Re: [PATCH 06/34] clone: release strbuf after use in remove_junk()
- Date: Sun, 10 Sep 2017 13:38:27 -0400
- From: Jeff King <peff@xxxxxxxx>
- Subject: Re: [PATCH 06/34] clone: release strbuf after use in remove_junk()
On Sun, Sep 10, 2017 at 12:37:06PM +0200, René Scharfe wrote:
> > And in fact, being called from a signal handler means we should
> > generally avoid touching malloc or free (which could be holding locks).
> > That would mean preferring a leak to strbuf_release(). Of course that is
> > the tip of the iceberg. We call strbuf_addstr() here, and
> > remove_dir_recursively() will grow our buffer.
> And we call opendir(3), readdir(3), and closedir(3), which are also not
> listed as async-safe functions by POSIX .
Good point. I don't know how dangerous those are in the real-world
(i.e., is POSIX leaving an out for some implementations, or are they
really unsafe on common platforms like Linux).
> > So I actually wonder if junk_git_dir and junk_work_tree should be
> > pre-sized strbufs themselves. And that makes the leak "go away" in the
> > eyes of leak-checkers because we hold onto the static strbufs until
> > program exit.
> We could start with a small buffer and expand it to match the path
> length of written files as we go.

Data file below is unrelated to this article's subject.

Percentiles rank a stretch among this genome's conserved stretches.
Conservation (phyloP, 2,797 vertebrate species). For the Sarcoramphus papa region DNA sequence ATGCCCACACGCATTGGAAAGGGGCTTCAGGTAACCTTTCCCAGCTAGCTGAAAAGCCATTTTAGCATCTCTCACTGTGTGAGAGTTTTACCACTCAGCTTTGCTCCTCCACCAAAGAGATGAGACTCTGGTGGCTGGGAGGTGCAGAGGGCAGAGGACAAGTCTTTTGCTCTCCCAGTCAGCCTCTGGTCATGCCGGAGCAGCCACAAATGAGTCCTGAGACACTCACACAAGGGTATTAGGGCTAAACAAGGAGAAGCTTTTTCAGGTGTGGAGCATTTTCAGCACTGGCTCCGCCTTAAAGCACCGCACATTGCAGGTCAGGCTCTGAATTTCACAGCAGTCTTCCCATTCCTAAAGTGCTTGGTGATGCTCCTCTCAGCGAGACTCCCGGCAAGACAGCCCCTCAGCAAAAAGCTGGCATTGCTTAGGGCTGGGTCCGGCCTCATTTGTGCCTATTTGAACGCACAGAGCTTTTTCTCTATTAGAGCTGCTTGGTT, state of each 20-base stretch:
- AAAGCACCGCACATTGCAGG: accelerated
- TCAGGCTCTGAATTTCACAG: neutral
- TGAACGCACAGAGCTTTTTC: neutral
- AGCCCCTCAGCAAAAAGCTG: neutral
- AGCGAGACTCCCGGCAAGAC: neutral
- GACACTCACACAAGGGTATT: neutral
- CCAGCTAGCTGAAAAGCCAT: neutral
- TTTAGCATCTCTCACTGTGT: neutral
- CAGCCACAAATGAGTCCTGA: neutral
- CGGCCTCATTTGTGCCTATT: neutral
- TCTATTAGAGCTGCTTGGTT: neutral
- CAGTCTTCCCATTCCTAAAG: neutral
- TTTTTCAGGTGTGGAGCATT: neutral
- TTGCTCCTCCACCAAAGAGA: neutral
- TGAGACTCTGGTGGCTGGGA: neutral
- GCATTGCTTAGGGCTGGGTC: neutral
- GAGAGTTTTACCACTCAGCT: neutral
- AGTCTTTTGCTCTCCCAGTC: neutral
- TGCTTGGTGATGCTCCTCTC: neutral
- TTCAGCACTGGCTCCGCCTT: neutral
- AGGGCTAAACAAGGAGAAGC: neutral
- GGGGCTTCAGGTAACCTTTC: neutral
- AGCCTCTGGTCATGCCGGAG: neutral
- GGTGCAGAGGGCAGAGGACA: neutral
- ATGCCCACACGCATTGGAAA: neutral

Yes, but I didn't want to touch each code site that creates a file,
which is a lot more invasive. I expect expanding to 4096 (or PATH_MAX)
would be sufficient in practice.
I'd also note that the current code isn't _remotely_ async safe and
nobody's complained. So I'm perfectly happy doing nothing, too. I care
a bit more about the tempfile.c interface because it's invoked a lot
> Deletion without readdir(3) requires us to keep a list of all written
> files and directories, though. Perhaps in the form of an append-only
> log; the signal handler could then go through them in reverse order
> and remove them. Or is there a better way?
No, I think that's how you'd have to do it. The implementation isn't all
that bad, but hitting every file-creation would be invasive. I'd
almost rather bail to exec-ing "rm -rf $dir", but we probably can't do
_that_ in a signal-handler either. :)